Many state child welfare systems, including West Virginia, recognize these unique challenges and offer services beyond the age of 18. These services require the young adult to opt in to receive services or benefits and include allowances for college tuition and living expenses. These programs are designed to assist transitioning youth with financial self-sufficiency, career skills/secondary education, access to health care services, and healthy connections with adults and the community. However, without adequate support, many young people do not remain in the system and fall into undesirable situations.
The availability of the WVU Tech campus offers a unique opportunity to establish a model to address this system-wide gap. Through KVC’s existing collaborative partnerships BridgeValley Community & Technical College, the YMCA, WVU Tech, and many other national foundations, state governments, and child advocacy groups, the KVC college campus will implement research-based, state-of-the-art educational programming blended with supportive care. This program will evolve to ensure the inclusion of evidence-based practices to provide the best possible advantage for this underserved population.
Youth need your support. Get involved today.
The impact of helping thousands of young adults better transition into meaningful employment and self-sufficiency is worth the investment. Each successful student that graduates from the campus and achieves self-reliance defines our success and additionally will reduce the cycle of dependency in youth formally in care, saving Federal and State tax dollars. Further, economic analysis demonstrates a staggering positive impact on the community and region.
We continue to meet with leaders in West Virginia and communities that are excited about and committed to seeing this vision come to fruition. We look forward to continuing to share more information as it becomes available. In the meantime, if you have questions or are interested in learning more, please contact Thomas Bailey, KVC’s Executive Vice President of Strategic Initiatives, at firstname.lastname@example.org or (304) 347-9818.
Thomas Bailey is leading KVC Health Systems’ initiative to create this college in Montgomery. KVC Health Systems, headquartered in the greater Kansas City area, is a private, nonprofit 501(c)(3) organization committed to enriching and enhancing the lives of children and families by providing medical and behavioral healthcare, social services, and education. Prior to joining the KVC team, Bailey worked in government relations for Spilman, Thomas and Battle, PLLC and is a state and federal lobbyist. Mr. Bailey is also a veteran of the armed forces with more than 20 years of service and is a Major in the Army Reserves. He also serves on the Board of Directors of the West Virginia Symphony Orchestra. He has degrees from Marshall University and the Naval Postgraduate School.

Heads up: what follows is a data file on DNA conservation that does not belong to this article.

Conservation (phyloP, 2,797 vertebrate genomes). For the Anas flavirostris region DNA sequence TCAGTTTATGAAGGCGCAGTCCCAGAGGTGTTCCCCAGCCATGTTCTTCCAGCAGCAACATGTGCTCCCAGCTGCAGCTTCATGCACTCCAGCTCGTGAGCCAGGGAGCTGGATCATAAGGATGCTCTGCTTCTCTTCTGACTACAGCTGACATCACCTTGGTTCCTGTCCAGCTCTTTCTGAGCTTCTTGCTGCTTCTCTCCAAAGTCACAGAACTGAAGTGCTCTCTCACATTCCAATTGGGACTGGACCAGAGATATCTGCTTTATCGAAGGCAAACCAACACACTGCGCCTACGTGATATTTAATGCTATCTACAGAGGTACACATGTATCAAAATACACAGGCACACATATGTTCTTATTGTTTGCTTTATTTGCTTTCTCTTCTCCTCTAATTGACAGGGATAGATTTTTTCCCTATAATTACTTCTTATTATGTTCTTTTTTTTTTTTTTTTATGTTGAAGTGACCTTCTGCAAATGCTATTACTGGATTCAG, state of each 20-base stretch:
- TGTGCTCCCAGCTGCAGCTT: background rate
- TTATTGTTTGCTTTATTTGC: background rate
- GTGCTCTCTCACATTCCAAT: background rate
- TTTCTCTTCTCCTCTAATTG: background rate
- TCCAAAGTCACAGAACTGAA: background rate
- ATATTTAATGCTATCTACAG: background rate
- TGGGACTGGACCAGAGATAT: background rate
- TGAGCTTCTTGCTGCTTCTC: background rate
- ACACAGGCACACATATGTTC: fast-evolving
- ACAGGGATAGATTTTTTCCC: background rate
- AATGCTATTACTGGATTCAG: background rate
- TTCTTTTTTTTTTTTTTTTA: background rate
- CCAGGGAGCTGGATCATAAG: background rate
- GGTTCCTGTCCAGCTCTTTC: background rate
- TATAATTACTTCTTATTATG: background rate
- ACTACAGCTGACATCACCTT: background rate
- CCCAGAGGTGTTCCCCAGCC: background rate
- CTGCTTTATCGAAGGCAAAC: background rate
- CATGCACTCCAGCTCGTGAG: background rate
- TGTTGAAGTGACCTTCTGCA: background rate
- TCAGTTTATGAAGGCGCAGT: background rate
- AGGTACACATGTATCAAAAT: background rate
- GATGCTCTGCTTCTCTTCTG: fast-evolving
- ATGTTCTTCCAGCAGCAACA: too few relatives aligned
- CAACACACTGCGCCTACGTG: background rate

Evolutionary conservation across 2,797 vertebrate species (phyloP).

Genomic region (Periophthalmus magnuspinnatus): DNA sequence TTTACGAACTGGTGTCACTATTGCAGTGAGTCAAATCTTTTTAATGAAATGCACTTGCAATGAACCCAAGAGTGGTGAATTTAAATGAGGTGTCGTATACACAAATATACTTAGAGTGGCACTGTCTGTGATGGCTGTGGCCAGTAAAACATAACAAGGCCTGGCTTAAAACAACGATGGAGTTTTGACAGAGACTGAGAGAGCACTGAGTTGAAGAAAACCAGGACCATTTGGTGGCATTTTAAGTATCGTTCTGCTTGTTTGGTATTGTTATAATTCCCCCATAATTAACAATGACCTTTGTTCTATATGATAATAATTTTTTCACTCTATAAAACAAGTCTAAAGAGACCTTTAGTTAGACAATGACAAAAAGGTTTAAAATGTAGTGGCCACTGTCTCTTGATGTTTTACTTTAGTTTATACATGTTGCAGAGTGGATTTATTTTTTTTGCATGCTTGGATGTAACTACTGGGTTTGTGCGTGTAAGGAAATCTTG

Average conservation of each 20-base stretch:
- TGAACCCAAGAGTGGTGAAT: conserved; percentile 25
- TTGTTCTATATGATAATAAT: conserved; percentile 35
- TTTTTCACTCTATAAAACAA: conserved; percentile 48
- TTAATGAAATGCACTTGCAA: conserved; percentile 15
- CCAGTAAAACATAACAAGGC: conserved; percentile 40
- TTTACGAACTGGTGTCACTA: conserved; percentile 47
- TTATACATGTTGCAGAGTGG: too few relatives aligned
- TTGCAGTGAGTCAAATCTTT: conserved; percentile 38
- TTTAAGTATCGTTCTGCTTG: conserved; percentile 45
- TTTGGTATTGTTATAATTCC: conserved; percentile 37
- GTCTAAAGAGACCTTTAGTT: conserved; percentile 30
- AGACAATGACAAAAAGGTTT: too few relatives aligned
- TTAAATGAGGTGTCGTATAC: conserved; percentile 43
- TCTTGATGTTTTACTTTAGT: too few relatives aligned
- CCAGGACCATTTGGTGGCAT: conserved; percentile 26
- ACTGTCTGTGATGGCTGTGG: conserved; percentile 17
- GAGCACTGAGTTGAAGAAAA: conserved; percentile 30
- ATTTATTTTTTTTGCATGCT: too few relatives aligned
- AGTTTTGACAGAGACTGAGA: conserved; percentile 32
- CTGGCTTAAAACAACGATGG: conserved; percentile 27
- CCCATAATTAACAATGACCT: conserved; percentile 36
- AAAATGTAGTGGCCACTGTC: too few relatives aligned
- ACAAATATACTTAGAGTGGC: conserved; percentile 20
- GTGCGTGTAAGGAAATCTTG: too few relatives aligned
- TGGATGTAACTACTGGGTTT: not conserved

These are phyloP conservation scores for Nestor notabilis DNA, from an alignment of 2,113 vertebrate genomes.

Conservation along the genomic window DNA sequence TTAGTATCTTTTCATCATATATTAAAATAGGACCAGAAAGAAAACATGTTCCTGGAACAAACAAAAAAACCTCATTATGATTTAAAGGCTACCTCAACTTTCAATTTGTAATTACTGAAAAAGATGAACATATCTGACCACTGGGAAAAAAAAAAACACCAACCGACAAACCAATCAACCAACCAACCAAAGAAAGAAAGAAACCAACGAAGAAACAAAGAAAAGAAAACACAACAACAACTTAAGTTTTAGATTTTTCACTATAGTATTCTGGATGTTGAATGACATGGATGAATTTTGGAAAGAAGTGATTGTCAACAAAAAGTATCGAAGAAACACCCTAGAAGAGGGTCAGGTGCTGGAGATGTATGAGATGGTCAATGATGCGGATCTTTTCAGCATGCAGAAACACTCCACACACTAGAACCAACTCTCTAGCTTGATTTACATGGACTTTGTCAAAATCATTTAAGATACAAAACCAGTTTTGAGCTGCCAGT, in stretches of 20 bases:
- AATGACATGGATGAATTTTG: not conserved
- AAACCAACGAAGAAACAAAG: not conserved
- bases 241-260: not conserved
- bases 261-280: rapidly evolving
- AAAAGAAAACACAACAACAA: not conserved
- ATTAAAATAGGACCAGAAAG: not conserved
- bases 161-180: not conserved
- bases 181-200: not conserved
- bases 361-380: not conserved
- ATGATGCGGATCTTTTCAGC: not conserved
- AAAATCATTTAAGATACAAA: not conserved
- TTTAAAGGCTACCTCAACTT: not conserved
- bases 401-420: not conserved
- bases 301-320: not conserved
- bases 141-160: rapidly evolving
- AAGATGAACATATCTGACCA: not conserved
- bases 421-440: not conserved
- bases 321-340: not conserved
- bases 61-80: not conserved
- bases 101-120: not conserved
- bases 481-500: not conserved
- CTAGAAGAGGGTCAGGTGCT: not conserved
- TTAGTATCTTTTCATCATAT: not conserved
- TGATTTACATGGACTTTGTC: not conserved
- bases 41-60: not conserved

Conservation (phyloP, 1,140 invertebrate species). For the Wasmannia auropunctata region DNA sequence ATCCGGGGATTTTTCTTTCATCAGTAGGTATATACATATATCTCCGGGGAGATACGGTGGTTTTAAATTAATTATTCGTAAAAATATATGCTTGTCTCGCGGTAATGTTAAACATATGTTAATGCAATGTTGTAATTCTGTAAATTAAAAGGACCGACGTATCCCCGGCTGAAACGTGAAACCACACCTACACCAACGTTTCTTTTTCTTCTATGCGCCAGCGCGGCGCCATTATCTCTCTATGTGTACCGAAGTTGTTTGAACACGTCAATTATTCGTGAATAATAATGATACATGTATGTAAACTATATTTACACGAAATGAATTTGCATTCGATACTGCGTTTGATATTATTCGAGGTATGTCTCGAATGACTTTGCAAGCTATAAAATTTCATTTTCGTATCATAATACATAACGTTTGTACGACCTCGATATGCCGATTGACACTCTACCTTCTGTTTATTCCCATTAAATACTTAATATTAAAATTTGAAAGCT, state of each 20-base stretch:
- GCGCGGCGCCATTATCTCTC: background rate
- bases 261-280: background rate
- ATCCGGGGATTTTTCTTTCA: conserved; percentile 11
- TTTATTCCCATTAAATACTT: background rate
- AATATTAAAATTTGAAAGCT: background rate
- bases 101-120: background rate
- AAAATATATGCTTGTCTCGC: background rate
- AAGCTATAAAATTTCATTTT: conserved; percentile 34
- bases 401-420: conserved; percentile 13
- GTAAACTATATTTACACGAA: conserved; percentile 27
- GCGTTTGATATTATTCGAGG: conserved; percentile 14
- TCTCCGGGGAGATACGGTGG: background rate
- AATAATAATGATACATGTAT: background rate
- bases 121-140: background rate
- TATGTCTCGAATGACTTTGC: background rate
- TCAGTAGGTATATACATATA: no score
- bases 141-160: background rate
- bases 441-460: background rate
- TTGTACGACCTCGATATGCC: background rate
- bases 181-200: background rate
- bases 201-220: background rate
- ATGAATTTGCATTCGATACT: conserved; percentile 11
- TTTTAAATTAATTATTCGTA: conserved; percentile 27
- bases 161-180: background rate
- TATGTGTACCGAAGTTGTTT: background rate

KVC West Virginia operates in 26 West Virginia counties with nine office locations and 120 case managers, therapists and highly-trained staff. It helps children and families through in-home behavioral healthcare, wraparound support, foster care, and adoption. Learn more at www.kvcwv.org.
KVC Health Systems, headquartered in the greater Kansas City area, is a private, nonprofit 501(c)3 organization committed to enriching and enhancing the lives of children and families by providing medical and behavioral healthcare, social services, and education. KVC’s diverse continuum of services includes in-home family support, foster care, adoption, behavioral healthcare, and children’s psychiatric hospitals. In its 47-year history, KVC has grown from a single Kansas home for boys to a national organization touching over 60,000 people’s lives each year in Kansas, Missouri, Nebraska, Kentucky and West Virginia and providing training and consultation internationally. KVC is accredited by The Joint Commission, considered the gold standard in healthcare. Learn more at www.kvc.org.